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Palazzo Borromeo, Milan

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Palazzo Borromeo is located in Milan. Make Palazzo Borromeo part of your personalized Milan itinerary using our Milan day trip planner .
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  • It is worth entering the inner courtyards. Especially the latter where you can see part of the mosaic that is still preserved.
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  • We stayed with guided tour (for more interesting and exhaustive), but overall there is also one room to visit with faded frescoes, while full of history. A bit disappointing ...
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  • The Borromeo Palace dates back to the 13th century commissioned by hunger glia Borromeo (originally from Florence). Altered by the war (World War 2), is in Gothic style, is still owned by descendants of the family and is currently inhabited. (offices and homes) Open only in part.
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Google
  • Wonderful renaissance building with well preserved frescos
  • OK Ok ok
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  • Beautiful and magnificent. I recommend it
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  • Palazzo Borromeo is a historical building located in the Centre of Milan, in piazza Borromeo at no. 12 the construction of the building dates from the late 13th century, at the behest of the Borromeo family, family of Florentine origin, moved to Milan, became one of the most important and influential of the city, thanks to collaborations with the then Duke Francesco Sforza. From the single Palace would grow then a sort of Citadel of family property, where this organized parties and tournaments [1]. Already shortly after its completion, the Palace was attended by scholars and foreign visitors come to admire the rich art gallery inside [2]. The Palace has a late Gothic setting, however the work as a whole is affected by many changes over the years, mainly due to the bombing that the city suffered during World War II. The façade is made of brick and is centered on the portal of alternating blocks of white marble of Candoglia and Red Verona marble, crowned by an archway with oak leaves and vines carved in stone. The original 14th century project you can see the square apertures in forte splay [3]. Entering and passing through the entrance hall from the wooden ceiling, you enter the main courtyard, which is the best preserved part of the Palace [3]. The courtyard is bordered on three sides by porches supported by octagonal pillars, while the fourth side has no arcades, where you can see what remains of the ancient frescoes of the façade [1] [2]. Upon entering the Palace, in the study of architecture you can still observe the fresco cycle of the games Borromeo, attributed by some scholars to Michelino da Besozzo [2]. The Palace, which is still owned by descendants of the Borromeo family, was restored last time after World War II by Ferdinando Reggiori [2], and is now used for offices and homes.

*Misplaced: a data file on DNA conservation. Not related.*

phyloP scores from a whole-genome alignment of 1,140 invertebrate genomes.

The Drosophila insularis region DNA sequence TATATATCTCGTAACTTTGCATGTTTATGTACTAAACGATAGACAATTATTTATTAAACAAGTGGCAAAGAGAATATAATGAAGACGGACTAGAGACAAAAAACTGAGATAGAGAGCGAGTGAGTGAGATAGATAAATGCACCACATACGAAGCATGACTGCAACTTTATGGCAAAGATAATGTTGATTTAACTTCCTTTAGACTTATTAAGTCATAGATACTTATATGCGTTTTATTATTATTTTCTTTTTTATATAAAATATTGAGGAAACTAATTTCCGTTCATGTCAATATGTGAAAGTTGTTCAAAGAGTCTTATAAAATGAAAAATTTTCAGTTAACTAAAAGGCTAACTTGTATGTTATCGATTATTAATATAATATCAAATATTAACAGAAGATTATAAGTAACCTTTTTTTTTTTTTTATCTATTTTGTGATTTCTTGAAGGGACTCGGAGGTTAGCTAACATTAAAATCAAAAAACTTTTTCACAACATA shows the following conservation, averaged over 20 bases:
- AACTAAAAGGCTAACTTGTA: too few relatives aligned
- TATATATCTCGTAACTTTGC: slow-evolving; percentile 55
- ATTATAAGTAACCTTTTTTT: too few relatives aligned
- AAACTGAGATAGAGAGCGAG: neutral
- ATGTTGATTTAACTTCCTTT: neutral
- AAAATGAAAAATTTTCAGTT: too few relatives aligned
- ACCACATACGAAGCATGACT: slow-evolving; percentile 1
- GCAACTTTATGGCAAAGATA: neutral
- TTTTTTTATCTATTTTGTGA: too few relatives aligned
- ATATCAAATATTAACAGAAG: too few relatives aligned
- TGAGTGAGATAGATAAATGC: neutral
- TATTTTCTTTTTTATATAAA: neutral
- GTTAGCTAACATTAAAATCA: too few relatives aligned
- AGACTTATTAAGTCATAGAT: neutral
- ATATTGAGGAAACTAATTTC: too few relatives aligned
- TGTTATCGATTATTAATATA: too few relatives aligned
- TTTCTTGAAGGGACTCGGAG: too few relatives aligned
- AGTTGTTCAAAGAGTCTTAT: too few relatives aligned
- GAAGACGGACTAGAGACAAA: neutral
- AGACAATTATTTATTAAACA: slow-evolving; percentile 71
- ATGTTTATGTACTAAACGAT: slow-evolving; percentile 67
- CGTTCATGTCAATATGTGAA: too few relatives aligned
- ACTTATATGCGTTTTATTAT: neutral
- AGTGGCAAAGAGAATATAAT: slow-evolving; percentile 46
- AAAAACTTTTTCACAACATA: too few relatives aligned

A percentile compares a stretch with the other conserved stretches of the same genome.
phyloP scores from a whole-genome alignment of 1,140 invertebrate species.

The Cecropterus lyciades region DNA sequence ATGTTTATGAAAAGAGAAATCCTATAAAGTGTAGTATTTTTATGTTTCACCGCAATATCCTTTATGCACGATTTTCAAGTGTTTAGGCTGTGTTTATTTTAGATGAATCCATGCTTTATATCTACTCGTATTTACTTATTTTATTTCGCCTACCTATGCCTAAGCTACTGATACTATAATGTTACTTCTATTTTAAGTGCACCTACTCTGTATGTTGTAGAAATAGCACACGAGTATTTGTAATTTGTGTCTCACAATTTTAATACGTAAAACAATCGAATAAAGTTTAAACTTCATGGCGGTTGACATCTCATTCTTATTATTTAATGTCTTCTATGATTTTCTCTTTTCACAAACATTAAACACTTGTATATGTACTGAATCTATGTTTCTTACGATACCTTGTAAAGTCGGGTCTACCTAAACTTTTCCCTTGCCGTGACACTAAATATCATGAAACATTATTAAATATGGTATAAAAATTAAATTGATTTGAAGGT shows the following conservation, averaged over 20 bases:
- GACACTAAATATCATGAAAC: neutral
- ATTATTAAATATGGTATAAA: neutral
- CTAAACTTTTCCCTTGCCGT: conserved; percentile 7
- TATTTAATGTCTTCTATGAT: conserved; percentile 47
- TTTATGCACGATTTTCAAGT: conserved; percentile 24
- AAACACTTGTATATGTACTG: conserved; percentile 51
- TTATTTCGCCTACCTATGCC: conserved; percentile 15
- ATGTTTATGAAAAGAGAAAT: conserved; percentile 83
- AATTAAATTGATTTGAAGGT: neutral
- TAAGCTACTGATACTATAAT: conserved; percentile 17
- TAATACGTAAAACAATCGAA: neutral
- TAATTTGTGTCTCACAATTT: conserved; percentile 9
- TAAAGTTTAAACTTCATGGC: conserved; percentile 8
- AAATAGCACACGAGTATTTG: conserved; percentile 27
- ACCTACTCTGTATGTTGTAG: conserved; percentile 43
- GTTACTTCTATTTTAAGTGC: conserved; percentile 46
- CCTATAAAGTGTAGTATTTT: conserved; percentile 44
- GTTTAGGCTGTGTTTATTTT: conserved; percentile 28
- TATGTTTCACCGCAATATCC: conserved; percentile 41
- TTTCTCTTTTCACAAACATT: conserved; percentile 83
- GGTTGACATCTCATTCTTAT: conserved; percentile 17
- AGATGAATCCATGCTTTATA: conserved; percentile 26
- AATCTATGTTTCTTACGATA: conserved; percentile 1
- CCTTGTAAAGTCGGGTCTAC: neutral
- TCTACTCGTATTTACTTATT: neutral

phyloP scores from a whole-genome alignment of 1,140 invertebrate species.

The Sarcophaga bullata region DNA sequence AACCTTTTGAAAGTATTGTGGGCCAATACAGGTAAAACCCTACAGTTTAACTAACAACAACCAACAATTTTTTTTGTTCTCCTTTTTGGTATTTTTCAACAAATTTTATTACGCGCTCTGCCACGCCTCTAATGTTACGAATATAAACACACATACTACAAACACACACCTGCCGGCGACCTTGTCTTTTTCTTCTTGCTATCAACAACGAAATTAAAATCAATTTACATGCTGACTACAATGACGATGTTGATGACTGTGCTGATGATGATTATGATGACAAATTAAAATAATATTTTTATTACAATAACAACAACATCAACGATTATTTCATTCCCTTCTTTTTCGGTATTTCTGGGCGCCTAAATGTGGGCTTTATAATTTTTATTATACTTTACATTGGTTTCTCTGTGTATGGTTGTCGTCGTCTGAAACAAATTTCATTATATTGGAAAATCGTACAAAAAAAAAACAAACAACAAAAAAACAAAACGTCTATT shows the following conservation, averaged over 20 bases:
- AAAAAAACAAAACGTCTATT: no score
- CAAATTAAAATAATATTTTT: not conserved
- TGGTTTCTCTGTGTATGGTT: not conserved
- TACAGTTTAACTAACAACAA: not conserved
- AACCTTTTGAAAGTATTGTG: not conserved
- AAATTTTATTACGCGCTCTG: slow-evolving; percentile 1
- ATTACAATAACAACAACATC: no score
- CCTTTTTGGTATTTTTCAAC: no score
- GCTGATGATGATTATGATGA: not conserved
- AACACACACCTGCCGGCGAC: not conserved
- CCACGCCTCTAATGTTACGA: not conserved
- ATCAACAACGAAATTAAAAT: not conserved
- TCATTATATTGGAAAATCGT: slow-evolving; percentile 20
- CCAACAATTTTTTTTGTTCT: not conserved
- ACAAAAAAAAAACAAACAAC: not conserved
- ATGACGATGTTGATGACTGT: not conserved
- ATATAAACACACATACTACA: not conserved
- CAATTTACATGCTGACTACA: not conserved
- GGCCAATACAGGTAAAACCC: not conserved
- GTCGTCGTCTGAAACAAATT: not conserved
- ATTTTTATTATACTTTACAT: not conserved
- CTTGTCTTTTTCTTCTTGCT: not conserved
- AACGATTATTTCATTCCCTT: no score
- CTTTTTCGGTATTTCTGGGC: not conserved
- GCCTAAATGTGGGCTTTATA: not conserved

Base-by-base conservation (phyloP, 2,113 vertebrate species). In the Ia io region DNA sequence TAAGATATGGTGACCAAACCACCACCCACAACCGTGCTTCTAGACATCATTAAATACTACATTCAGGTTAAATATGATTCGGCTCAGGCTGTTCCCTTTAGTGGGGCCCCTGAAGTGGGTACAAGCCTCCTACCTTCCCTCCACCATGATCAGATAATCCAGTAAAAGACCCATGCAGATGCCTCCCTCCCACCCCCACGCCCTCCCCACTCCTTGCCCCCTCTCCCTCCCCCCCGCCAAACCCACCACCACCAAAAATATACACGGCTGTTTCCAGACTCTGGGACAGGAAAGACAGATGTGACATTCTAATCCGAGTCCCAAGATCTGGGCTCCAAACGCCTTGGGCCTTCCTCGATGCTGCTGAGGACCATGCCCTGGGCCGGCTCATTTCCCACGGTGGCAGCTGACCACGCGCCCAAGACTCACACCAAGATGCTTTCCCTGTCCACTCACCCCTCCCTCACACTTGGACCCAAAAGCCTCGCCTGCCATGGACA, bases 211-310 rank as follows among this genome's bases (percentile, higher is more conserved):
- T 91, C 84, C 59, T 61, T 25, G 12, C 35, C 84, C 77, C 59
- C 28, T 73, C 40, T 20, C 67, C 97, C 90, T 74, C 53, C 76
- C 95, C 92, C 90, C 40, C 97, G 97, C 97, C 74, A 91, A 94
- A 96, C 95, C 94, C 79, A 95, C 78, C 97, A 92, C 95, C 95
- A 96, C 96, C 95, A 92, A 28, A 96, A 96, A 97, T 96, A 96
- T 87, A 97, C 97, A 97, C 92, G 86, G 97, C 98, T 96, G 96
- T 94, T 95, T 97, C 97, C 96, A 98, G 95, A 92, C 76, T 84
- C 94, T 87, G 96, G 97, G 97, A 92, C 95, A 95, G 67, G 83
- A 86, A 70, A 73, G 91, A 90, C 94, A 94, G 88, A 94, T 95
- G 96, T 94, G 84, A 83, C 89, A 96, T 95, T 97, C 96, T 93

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  • Historical building
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For a quintessential Milanese experience, stay in the bustling heart of the old town. This area offers easy foot access to most of Milan's main sites, as well as some of the city's finest restaurants, shops, and theaters. The central area is also quite crowded, and comfortable rooms in good hotels can be very expensive. Visitors traveling on a budget can choose from a range of top-notch B&Bs and family-operated hostels, which offer private parking and access to private outdoor space, minutes from Milan's main attractions.
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